Vitamin E supplementation, added to the diets of those with sudden hearing losses, has notably improved their recovery rates. Vitamin E is a powerful anti-oxidant and is especially beneficial for hearing losses associated with damage from free radicals.
Several minerals also play a role in improving the function of hearing and/or improving hearing loss. One of the important signs of hearing loss associated with growing older is the loss of cochlear hair cells (necessary for moving sound vibrations along). Diets lacking in copper and zinc accelerate those losses. Deficiencies in iodine are also known to contribute to cochlear lesions and middle-ear changes, resulting in hearing deficits. One Chinese study noted hearing improvements in otherwise normal school children in iodine-deficient areas following the use of iodized salt. Cochlear deafness and damage to inner ear cells is also associated with iron deficiency. Finally, magnesium is effective in controlling damage from noise-induced hearing loss, and is believed to have some protective benefits for the inner ear hair cells and arterial lining.
Amino Acids and Antioxidants
Some amino acids have proven significant in healing ear damage and improving hearing losses, especially those that are noise-induced. Studies have shown that little or no damage follows exposure to high noise levels normally causing damage, when n-acetyl-cysteine is taken. Prophylactic protection against cochlear damage and sensorineural hearing loss is also associated with satisfactory or better levels of arginine and methionine. Alpha lipoic acid is a powerful antioxidant that plays an important role in generating and regenerating mitochondria in the hair cells of the inner ear. Another powerful antioxidant is Co-enzyme Q10, which has shown promising results when tested for preventing progressive hearing loss in diabetics without affecting other diabetic complications or symptoms.
Prophylactic Protection from Hearing Loss with Nutrition
In 2007, University of Michigan researchers reported supporting the emerging evidence that nutrients can effectively block inner ear damage caused by free radical activity following noise-induced trauma. A high combined dose of Vitamins A, C, E, and magnesium, taken one hour before noise exposure and then continued for five days following exposure, was reportedly highly effective in preventing permanent noise-induced hearing loss. If these findings are sustained in clinical trials over the next few years, a hearing-protection tablet or snack bar may be available in the very near future.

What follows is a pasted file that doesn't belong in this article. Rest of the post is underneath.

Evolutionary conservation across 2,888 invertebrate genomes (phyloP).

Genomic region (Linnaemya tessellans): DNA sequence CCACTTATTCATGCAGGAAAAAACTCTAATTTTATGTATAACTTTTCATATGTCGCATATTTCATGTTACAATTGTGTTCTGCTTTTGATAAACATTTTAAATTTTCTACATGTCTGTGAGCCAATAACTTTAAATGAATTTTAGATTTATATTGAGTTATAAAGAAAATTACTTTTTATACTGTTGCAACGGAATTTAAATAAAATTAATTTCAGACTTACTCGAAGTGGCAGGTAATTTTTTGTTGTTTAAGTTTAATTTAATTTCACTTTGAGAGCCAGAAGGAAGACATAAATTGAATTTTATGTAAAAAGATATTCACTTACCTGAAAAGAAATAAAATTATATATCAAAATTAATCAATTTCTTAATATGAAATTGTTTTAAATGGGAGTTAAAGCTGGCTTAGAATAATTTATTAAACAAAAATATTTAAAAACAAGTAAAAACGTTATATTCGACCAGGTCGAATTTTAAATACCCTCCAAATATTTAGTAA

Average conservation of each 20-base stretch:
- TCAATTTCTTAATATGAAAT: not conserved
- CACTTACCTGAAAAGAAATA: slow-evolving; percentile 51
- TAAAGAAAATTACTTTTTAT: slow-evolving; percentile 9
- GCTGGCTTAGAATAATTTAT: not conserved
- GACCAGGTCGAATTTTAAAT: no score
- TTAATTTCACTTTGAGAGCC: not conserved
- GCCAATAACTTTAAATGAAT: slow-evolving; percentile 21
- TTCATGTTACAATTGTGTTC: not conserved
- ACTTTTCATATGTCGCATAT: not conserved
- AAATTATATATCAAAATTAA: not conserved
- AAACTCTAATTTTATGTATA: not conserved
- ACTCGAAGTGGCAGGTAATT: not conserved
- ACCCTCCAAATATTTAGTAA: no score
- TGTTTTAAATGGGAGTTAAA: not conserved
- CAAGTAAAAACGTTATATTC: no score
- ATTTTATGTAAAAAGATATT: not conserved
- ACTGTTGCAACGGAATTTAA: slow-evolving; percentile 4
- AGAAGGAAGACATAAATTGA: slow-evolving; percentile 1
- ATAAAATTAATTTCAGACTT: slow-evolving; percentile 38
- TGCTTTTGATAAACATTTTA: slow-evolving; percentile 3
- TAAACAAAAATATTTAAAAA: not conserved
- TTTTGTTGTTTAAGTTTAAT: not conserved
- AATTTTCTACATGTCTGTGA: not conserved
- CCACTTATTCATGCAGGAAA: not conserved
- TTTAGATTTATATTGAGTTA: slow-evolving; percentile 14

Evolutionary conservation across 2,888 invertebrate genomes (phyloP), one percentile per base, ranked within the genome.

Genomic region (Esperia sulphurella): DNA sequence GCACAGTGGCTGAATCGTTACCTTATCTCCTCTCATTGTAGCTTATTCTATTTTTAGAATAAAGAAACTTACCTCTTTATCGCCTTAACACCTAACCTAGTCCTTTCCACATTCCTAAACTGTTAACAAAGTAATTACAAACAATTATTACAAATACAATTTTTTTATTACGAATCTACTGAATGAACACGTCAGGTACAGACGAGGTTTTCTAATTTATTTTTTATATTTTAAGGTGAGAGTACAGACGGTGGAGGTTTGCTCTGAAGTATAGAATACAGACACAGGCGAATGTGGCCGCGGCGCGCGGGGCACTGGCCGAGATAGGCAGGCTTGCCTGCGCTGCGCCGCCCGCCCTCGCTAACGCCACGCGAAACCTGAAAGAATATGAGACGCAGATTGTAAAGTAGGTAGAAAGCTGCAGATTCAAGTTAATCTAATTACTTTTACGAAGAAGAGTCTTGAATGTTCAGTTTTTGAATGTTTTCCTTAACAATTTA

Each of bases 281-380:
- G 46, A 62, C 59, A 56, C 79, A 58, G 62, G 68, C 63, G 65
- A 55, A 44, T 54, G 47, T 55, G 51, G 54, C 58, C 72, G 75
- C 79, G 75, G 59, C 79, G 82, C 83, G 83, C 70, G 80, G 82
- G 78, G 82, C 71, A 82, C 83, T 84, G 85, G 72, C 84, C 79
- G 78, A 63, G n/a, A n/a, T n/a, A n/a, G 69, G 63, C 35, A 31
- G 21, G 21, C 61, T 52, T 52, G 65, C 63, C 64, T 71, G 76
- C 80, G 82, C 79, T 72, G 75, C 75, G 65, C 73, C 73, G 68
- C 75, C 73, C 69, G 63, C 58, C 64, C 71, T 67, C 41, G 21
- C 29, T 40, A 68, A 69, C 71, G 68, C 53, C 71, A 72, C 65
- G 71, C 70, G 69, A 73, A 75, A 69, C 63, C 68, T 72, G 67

Finding a Nutritionist
Professionally-trained nutritionists can assist in developing therapeutic diets specifically designed for individuals with hearing needs. They also are keenly aware of the action and interaction of therapeutic nutrients taken together with other nutrients, and are best trained to prevent toxicity from excess nutrients such as iron or beta-carotene. Local hospital or medical centers are good resources for finding local nutritionists, as are county or state public and private health centers.
The U.S. Government’s National Institutes of Health (NIH) offers a wealth of information on nutritional therapies at its website.
DeNoon, Daniel. “Folic Acid May Slow Hearing Loss.”WebMD Health News, using as sources: Durga, J. Annals of Internal Medicine, Jan. 2, 2007; vol 146: pp 1-9. Dobie, R.A. Annals of Internal Medicine, Jan. 2, 2007; vol 146: pp 63-64.
Gavin, Kara. “Nutrients Might Prevent Hearing Loss, New Animal Study Suggests.”
University of Michigan Health System Press Release, 4 April 2007.
“Hearing and Nutrition” available from Innvista.
“Hearing Loss and Nutrition.” Timely Topics, published by Kansas State University Dept. of Human Nutrition.